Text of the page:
Earnings season always garners the attention of investors and can lead to significant shifts in a company's stock. With that season currently upon us a lot of organizations are finding themselves as either winners or losers in the aftermath. Intel (INTC -4.88%) temporarily lost, the stock plunged on Friday following its third-quarter earnings release on Oct. 21. Investors sold their shares in the Silicon Valley-based chip giant as the company failed to meet expectations in a few areas. 

Nonetheless, while Intel must overcome significant challenges, the report is also showing signs that could eventually bring investors back into the semiconductor stock.

A reaction of joy as a computer user stares at a laptop.

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Intel's earnings disappointment

For the first nine months of 2021, the revenue of $58.5 billion represented about a 1% increase from the same period in 2020. Over that time, net income rose by 1% to just over $15.2 billion. However, amid this slow growth, the third-quarter numbers point to a 5% year-over-year gain in revenue and a 60% gain in net income over that same period.

Unfortunately for Intel, most of that net income gain came from equity investments. Also, Intel's 2021 revenue forecast predicts yearly non-GAAP revenue of $73.5 billion, a 5% drop from 2020. Even though analysts expected lower numbers given the temporary revenue bump from the 2020 pandemic, the news disappointed investors, and the stock fell 12% the next day. Investors also didn't like the news that gross margins will come in "below current levels."

1. The comeback plan

While it may be too early to know whether this period is the beginning of Intel's redemption, these lower gross margins could pay off for the company later. Gross margins will not fall due to performance but because Intel has made a plan to make an overdue move -- investing in itself.

To that end, Intel has changed its focus under new CEO Pat Gelsinger. The company will spend $20 billion to build two new factories (known as Fab 52 and Fab 62) in Arizona. These "fabs" will compete with the likes of Taiwan Semiconductor (TSMC) and the privately held GlobalFoundries, as it wants to build chips for fab-less chip companies. It also plans to develop 7nm chips, a move that could potentially mount a credible challenge to TSMC, as Intel seeks to regain industry leadership. Still, such moves may be a hard sell for investors. Intel stumbled for years to develop a chip smaller than 14nm. By the time it released its 10nm chip, rival Advanced Micro Devices (AMD -1.76%) had sold a 7nm chip for years.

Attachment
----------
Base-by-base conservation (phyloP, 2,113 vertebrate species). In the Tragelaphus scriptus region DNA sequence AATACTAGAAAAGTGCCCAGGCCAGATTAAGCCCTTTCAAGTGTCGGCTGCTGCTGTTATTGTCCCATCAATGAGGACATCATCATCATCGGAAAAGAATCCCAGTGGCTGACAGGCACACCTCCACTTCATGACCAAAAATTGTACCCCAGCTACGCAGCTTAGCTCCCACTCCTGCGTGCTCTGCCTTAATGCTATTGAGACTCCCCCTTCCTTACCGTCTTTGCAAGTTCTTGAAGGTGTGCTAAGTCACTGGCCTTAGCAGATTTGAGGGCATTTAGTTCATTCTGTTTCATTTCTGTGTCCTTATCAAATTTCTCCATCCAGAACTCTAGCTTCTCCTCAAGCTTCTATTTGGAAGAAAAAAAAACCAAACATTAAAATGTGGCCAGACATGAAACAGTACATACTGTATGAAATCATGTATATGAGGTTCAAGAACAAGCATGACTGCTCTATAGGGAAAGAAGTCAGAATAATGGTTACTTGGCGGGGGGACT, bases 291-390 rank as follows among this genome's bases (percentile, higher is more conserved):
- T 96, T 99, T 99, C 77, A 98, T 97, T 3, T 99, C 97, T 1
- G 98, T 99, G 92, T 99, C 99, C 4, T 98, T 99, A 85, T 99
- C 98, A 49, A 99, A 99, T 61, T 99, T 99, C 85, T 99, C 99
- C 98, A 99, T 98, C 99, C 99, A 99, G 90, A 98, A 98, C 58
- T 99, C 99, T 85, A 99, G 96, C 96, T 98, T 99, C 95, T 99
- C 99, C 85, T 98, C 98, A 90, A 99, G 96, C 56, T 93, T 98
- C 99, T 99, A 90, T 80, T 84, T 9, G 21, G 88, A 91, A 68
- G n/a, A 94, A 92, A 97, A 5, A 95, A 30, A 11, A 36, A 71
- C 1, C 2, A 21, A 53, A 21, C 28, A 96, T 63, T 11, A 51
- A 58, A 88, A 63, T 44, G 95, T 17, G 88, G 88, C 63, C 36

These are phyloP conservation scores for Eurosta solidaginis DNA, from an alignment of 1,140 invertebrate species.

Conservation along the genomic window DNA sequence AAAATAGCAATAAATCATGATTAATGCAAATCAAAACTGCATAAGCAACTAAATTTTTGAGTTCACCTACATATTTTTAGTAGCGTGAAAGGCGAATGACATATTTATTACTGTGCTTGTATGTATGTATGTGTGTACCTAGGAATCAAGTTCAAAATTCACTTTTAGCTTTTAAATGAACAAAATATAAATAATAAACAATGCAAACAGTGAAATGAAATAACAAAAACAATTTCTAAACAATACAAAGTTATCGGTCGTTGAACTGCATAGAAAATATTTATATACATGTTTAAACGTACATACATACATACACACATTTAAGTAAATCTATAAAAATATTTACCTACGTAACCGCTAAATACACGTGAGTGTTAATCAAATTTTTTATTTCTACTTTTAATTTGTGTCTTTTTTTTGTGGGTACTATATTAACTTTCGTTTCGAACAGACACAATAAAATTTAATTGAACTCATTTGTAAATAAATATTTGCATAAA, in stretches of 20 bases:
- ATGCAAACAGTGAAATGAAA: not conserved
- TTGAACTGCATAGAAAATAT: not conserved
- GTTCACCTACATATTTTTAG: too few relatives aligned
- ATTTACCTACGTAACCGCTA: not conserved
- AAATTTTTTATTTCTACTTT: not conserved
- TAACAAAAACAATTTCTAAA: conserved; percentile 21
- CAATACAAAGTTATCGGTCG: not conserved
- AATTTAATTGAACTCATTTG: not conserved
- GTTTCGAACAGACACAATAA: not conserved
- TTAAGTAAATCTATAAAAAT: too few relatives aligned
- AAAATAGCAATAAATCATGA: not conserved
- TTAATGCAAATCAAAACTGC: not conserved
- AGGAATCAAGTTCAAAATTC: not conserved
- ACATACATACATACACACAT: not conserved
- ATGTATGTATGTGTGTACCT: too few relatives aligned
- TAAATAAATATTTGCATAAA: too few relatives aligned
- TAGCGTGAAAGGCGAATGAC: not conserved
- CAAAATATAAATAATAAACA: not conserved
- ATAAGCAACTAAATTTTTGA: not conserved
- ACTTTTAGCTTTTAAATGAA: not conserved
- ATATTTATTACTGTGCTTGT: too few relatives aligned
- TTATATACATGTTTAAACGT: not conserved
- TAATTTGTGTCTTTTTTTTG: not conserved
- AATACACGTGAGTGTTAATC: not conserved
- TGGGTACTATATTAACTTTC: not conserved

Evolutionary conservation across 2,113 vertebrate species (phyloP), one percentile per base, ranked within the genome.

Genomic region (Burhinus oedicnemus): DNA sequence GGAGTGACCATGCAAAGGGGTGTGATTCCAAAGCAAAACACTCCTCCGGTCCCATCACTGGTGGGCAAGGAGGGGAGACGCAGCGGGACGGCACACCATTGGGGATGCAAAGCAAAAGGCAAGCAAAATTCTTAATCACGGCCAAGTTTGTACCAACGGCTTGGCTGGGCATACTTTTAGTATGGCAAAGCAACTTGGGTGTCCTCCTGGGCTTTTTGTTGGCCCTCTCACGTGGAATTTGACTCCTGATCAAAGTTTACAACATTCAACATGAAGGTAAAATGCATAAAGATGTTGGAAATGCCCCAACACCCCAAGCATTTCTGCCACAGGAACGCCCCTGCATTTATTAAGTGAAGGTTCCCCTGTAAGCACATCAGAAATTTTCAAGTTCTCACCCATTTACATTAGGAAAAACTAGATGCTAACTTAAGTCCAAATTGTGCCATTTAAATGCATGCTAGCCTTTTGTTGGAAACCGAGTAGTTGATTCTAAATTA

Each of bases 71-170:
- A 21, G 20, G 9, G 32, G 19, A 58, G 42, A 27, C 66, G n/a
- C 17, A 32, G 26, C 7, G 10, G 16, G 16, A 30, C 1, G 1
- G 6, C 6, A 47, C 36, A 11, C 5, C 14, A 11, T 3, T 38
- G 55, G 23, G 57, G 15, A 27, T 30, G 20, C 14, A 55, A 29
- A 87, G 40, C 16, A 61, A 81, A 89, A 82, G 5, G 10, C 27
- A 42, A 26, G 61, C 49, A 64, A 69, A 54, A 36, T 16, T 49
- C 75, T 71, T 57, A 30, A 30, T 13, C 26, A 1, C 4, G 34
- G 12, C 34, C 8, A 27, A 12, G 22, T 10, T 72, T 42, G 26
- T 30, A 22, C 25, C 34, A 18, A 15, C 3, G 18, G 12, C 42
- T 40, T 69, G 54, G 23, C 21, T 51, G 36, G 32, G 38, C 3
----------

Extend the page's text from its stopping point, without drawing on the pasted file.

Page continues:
Yet, the story of AMD's comeback may give hope to Intel bulls. When Lisa Su became CEO of AMD in 2014, she leveraged the chip development cycle to bring about her company's comeback and eventual technical lead. In the same manner, Gelsinger has called upon his engineering background to foment a technical comeback for Intel. Nonetheless, chip development cycles take three to five years. Even if Intel ultimately succeeds, Intel stockholders face years of uncertainty merely to find out if Intel can match or surpass TSMC.

2. The dividend

Although the payout appears to receive scant attention, Intel's dividend could draw interest from more income-oriented investors. The annual payout has risen in every year except one since 2004. Also, the dividend has increased annually for the past four years. 

The current annual payout of $1.39 per share yields about 2.8% at the stock's current price, which is more than double the S&P 500's average of 1.3%. Since the dividend has risen by approximately 5% per year in recent years, it closely approximates the current increase in inflation, according to the U.S. Bureau of Labor. This could broaden its appeal to income investors by providing some steady funds while they await gains.

3. The valuation

Right now investors can buy at a low price. Intel's price-to-earnings (P/E) ratio now stands at around 10. This is well below TSMC's earnings multiple of 31 and also comes in well below another dividend stalwart and fab operator in the U.S., Texas Instruments, at 26 times earnings.

Admittedly, with Intel's stagnant revenue growth in recent years, 10 may seem like a fair P/E ratio. But if it moves to build chips for clients and succeeds in catching up to TSMC technologically, investors will likely see this earnings valuation as a bargain. 

Is Intel stock worth considering?

As for whether Intel could stage a comeback, the answer is maybe. While the low P/E ratio and rising dividend yield will appeal to some, the company's prospects for success remain uncertain. This situation leaves Intel stock without an obvious catalyst to take it higher. Moreover, while the pandemic frontloaded some hardware spending in 2020, the forecasted drop in revenue for 2021 offers little comfort to investors anxious for signs of success.

Stockholders who buy Intel now may receive little in the way of returns beyond dividend payments for the foreseeable future. However, if it can build a successful foundry business and challenge TSMC technologically, it could bring massive dividend returns over time.